Last week, the New York City Board of Corrections announced that 17 corrections officers would be disciplined for their actions surrounding the death of 27-year-old Afro-Latinx trans woman, Layleen Polanco.

The announcement came days after the Board issued its mandated report on her death. She died of neglect in a solitary cell at Rikers Island on June 7, 2019. Guards were supposed to check on her every 15 minutes, but the report found she was left alone for 47 minutes.

In its official language and neutral tone, the report sets forth a powerful and deeply disturbing narrative about the kinds of treatment transgender, gender non-conforming, non-binary and intersex (TGNCNBI) people face in carceral settings.

It tells the story of a young woman who was caught up on outstanding “broken windows” and “vice” offenses and held in custody on just $500 bail. She suffered two seizures during her third week in custody, and her mental and physical well-being visibly and seriously deteriorated while she was behind bars.

Even so, and despite medical advice to the contrary, this young woman’s entire life story ended after she was placed in solitary confinement, in a cell by herself where she was left alone for three times as long as procedures provided for.

It is worth remembering that involvement in carceral systems is dehumanizing for any of us. Going to jail means being stripped naked;  stripped of our belongings, comforts, and familiarities;  kept away from our homes and loved ones; forced into close quarters with strangers; and suffering escalating indignities.

TGNCNBI New Yorkers deserve not only to survive, but to live.

But for TGNCNBI people, especially those who are Black, Indigenous, and other people of color, it is an experience especially likely to result in harassment, degradation, and violence.

One in six people who identify as transgender report having been incarcerated at some point in their lives – and this figure jumps to nearly three in six for Black transgender women.

Black and Latinx TGNCNBI New Yorkers often survive at the intersection of many socioeconomic burdens, including experiences of poverty. They disproportionately face food, shelter, and employment insecurity, race-based and gender-based discrimination, and immigration status issues. They are also notoriously over-policed and over-criminalized, and thus disproportionately likely to end up incarcerated.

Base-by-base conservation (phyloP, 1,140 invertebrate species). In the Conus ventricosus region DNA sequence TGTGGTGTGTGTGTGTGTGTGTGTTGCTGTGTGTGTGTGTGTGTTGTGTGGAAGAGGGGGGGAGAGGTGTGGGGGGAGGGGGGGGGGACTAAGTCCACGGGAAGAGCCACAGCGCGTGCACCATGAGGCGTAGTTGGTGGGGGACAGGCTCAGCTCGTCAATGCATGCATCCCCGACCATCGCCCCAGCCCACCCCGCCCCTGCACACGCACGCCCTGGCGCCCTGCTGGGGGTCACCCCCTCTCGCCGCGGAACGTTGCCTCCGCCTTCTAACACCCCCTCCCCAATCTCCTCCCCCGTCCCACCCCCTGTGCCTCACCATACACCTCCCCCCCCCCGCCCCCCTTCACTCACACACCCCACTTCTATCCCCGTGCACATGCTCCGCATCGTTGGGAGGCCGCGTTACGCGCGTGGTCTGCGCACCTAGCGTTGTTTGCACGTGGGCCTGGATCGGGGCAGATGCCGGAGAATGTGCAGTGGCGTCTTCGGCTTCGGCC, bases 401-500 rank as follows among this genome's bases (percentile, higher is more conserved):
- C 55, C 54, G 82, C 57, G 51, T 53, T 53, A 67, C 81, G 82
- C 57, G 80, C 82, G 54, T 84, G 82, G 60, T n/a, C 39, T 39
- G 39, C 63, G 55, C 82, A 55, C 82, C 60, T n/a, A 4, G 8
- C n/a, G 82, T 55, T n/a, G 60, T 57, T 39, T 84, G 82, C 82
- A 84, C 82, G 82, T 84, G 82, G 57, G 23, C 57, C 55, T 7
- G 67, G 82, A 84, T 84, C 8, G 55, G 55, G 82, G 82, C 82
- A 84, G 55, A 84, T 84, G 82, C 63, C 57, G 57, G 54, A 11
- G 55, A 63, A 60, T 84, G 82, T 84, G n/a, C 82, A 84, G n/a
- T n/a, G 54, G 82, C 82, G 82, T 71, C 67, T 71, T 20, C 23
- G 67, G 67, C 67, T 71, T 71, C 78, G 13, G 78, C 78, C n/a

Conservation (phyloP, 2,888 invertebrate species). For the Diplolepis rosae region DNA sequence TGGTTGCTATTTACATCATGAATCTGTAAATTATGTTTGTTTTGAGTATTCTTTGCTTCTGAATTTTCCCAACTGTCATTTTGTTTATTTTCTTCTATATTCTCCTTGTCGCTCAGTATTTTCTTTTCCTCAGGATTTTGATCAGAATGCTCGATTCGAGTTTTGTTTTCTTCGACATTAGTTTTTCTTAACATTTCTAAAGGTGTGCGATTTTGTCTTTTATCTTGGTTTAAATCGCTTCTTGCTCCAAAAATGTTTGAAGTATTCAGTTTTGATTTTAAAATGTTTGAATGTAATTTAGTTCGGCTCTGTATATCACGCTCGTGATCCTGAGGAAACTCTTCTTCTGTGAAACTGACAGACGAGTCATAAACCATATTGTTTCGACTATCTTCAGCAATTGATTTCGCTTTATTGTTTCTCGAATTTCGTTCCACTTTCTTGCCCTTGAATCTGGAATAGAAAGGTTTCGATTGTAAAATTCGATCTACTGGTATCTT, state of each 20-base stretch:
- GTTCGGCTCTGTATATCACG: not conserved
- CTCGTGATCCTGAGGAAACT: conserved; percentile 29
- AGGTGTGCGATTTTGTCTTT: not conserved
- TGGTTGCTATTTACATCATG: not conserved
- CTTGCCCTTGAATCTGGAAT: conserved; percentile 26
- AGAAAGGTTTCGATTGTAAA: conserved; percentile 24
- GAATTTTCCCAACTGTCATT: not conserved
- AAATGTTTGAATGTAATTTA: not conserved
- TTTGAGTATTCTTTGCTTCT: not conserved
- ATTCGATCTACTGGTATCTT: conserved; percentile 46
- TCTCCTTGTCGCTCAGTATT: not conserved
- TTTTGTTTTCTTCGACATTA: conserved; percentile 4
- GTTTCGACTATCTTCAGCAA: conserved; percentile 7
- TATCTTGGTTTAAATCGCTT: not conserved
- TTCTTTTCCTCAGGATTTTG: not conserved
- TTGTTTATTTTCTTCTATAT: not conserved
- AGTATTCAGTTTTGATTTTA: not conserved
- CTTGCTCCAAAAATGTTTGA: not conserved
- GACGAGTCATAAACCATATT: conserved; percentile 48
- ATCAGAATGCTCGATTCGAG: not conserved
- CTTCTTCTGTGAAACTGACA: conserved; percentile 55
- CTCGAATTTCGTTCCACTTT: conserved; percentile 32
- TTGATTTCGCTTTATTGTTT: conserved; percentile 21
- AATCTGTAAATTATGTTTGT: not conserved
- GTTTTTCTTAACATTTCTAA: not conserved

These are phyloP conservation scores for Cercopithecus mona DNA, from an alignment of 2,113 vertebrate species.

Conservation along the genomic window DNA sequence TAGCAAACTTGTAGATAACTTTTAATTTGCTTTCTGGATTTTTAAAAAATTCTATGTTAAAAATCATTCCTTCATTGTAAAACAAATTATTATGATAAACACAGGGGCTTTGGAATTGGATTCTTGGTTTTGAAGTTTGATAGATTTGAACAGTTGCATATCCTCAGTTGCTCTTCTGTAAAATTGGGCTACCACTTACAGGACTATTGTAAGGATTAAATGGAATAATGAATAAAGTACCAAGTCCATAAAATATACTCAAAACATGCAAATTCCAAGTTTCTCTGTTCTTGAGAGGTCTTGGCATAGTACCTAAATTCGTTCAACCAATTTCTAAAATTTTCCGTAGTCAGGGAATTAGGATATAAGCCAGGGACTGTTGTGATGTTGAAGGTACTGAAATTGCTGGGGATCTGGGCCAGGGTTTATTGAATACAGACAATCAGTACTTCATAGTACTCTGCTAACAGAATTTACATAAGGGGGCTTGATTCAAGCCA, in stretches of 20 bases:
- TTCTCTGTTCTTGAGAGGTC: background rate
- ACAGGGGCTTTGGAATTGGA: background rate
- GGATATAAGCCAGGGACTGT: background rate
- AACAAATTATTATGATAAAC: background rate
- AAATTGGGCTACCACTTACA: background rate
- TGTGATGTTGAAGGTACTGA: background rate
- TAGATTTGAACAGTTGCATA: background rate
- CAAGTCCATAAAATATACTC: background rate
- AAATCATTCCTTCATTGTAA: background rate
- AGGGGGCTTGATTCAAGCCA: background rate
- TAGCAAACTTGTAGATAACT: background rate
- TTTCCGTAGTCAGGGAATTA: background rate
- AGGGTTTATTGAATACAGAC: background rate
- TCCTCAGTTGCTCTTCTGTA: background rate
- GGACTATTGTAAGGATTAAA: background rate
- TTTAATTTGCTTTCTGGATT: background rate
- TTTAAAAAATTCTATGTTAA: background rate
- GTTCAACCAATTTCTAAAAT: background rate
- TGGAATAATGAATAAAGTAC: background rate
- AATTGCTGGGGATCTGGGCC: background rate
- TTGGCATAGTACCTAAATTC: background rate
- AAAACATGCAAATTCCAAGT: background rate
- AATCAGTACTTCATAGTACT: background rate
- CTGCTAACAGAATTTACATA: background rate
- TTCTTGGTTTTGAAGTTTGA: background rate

During processing and while in custody, people whose gender expression does not conform to their sex assigned at birth are frequently misgendered and referred to in demeaning ways by correctional officers, either carelessly or intentionally.

In a 2017 survey of transgender and non-binary people incarcerated in New York State, 95 percent of respondents said correctional staff used derogatory names to refer to them.

Some people are placed in facilities that do not match their gender identity or otherwise put their safety at risk, despite federal laws designed to prevent this. Improper housing regularly leads to violence, and when TGNCNBI people are attacked by others in jail, they are often put in solitary confinement.

These victims of violence are sometimes forced to spend the duration of their incarceration in the torturous conditions of extreme isolation, ostensibly for their own safety and often at their own peril – as was the case for Layleen Polanco.

With the coronavirus still plaguing carceral institutions across the state, TGNCNBI people in jails and prisons are more likely to suffer because of co-existing medical concerns, to be subjected to the worst results from the decline in correctional staffing, and to face the physical attacks that can result from increased tension and decreased supervision.

As the coronavirus spreads through the correctional system, the NYCLU and others have called for immediate compassionate release of vulnerable populations, including gender-expansive New Yorkers, as thin correctional staffing and other current factors leave them susceptible to increased violence and diminished access to medical care.

This historic moment calls on us to fight even harder against racial injustices that have been kept in place despite tireless work by directly impacted communities.  And as Pride month comes to a close, it’s critical that we open our eyes and hearts to support, embrace, and fight for the New Yorkers who are most targeted by various forms of oppression.

As soon as possible, New York must pass legislation to ensure that Black and Brown women and femmes are not subject to police profiling and that local and state correctional facilities prevent discrimination, harassment, and dangerous housing conditions for TGNCNBI people.

And Gov. Cuomo and state and local corrections agencies should review the situation of every TGNCNBI New Yorker who is incarcerated. If they are in state custody, state officials must consider whether their circumstances merit immediate early release to community supervision or to the care of their loved ones. If they are in jail, local officials must consider whether anyone benefits from their continued detention, and if so, whether that benefit outweighs their right to survive.

These are only first steps. Going forward, we must end our reliance on dehumanizing carceral institutions and instead use our resources to build a system that recognizes why people offend and offers holistic solutions.  

And we must continue to advocate for divestment from our carceral system, which is inherently inhumane. Because TGNCNBI New Yorkers deserve not only to survive, but to live.

Their lives matter.